WILLIAMS — Health care is complicated. Shopping for an individual health plan just got even more so, with President Donald Trump’s decision last month to block $7 billion in Affordable Care Act subsidies.
Known as cost-sharing reduction payments (CSRs), these federal funds had helped insurers offset the costs of the discounts they are required to offer to some lower-earning customers to help them pay for deductibles and copays.
We’ll spare you the details. But because of how state regulators responded to the chaos and how insurers are trying to recover the money through higher premiums, common-sense rules of shopping may no longer apply.
A high-coverage “gold” plan in many states might now be cheaper than a medium-coverage silver plan.
Experts’ advice, in brief, is: shop around. Play with different options on healthcare.gov or state marketplaces. Don’t just renew this year’s plan. For 2018, that might not be the best deal. You may be able to use the following guidelines to help determine the best deal:
Your household income is $12,060 to $30,150 for an individual, $16,240 to $40,600 for a couple and $24,600 to $61,500 for a family of four.
By law, insurers still must pass along the cost-sharing reductions, even though the president cut off the reimbursement. And you are probably eligible for them.
To qualify for the cost-sharing reductions, which lower deductibles and copays, you must purchase a silver plan on the marketplace. Those buying other levels — the more comprehensive gold or platinum plans or less generous bronze plan — cannot get this benefit.
However, if you’re healthy and at the lower end of these income ranges, a bronze plan might make the most sense.That’s because of the other Obamacare subsidy, which reduces premiums.
These subsidies are paid directly to qualifying consumers in the form of tax credits. The premium subsidy is so generous for 2018 that, for many people, they could cover the entire cost of bronze plans.
Cost-sharing reductions help only if you expect to pay out-of-pocket costs for doctors and hospitals. If you don’t — and if you feel like gambling that you won’t need expensive care — a free or inexpensive bronze plan might be better.
At the lower ranges of this income group, you might be eligible instead for Medicaid — in states that expanded that program under the ACA.
Your household income is between $30,150 and $48,240 for individuals, $40,600 and $64,960 for a couple and $61,500 and $98,400 for a family of four.
You’re eligible for subsidies to reduce premiums, but not the cost-sharing reductions. Even so, the decision to cut them may affect you — in a good way.
To recover the missing $7 billion, most insurers are raising premiums for silver plans by an estimated 20 percent.
The good news is that higher premiums don’t hurt most marketplace consumers. Obamacare caps how much eligible consumers are expected to pay for health insurance — even if premiums go to the moon. The federal premium subsidies cover the difference.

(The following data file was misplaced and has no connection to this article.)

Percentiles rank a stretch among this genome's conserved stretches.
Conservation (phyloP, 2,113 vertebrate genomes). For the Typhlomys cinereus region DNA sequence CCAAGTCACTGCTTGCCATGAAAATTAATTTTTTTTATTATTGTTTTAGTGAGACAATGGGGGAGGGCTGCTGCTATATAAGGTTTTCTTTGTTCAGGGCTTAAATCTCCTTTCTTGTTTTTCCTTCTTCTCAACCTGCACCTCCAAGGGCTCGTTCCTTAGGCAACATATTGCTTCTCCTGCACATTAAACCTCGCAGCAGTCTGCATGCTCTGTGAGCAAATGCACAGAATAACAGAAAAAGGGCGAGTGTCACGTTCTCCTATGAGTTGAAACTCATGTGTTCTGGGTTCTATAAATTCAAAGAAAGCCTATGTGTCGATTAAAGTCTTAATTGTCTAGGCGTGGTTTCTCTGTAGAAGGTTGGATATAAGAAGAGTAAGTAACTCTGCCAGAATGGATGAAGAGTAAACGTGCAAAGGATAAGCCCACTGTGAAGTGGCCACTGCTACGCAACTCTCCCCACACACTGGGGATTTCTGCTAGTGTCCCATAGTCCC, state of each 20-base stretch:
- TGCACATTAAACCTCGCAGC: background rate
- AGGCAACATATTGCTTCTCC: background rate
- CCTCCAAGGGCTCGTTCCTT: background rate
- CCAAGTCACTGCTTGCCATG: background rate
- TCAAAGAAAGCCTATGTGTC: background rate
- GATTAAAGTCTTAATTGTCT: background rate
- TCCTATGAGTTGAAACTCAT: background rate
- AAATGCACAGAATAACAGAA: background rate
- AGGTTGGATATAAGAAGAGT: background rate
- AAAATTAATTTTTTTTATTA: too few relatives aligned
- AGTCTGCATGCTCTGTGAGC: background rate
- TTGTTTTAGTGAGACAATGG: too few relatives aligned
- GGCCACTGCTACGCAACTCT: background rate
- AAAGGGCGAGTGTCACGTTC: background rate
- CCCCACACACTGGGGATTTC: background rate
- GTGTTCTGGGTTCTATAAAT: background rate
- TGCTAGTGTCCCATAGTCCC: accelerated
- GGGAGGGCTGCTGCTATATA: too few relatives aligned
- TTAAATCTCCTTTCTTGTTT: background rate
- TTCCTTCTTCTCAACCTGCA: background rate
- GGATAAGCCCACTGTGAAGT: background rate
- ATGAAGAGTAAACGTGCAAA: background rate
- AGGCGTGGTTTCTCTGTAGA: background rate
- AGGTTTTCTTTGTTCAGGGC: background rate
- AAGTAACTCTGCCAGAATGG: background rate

The level of premium subsidy you receive is based not just on your income but also on silver plan prices, and now silver premiums are going up a lot. The higher the silver premiums, the more generous the subsidies.
But that subsidy is not limited to use on a silver plan.
Anybody eligible can take those subsidies and shop for any kind of plan on the marketplace. It’s why many consumers could see their premium bills fall in 2018 — in some cases, to zero.
To repeat: Shop around. Shop early. The plan you have now probably won’t be cheapest next year.
Your household income is more than $48,240 for individuals, $64,960 for a couple and $98,400 for a family of four.
If this is you, you’re ineligible for any Obamacare subsidies. That means your chances of getting slammed by premium increases for 2018 are high. Silver plan premiums can climb by 35 percent or more because of high claims and the end of cost-sharing reimbursement to insurers.
But there are ways to limit the pain. Generally avoid silver plans and look at bronze and gold. Those premiums are probably rising less.
However, California and about a dozen other states allowed insurers to sell a separate class of silver plans without the cost-sharing money built into premiums. These may be available only outside the official, online ACA marketplaces, so to find them you have to ask a broker or check websites of insurers or online brokers such as eHealth or GetInsured.
Your household income is less than $16,643 for an individual, $22,411 for a couple and $33,948 for a family of four.
You may qualify for Medicaid, the federal and state health program.
Editor’s note: Kaiser Health News is a nonprofit news service covering health issues. It is an editorially independent program of the Kaiser Family Foundation that is not affiliated with Kaiser Permanente.
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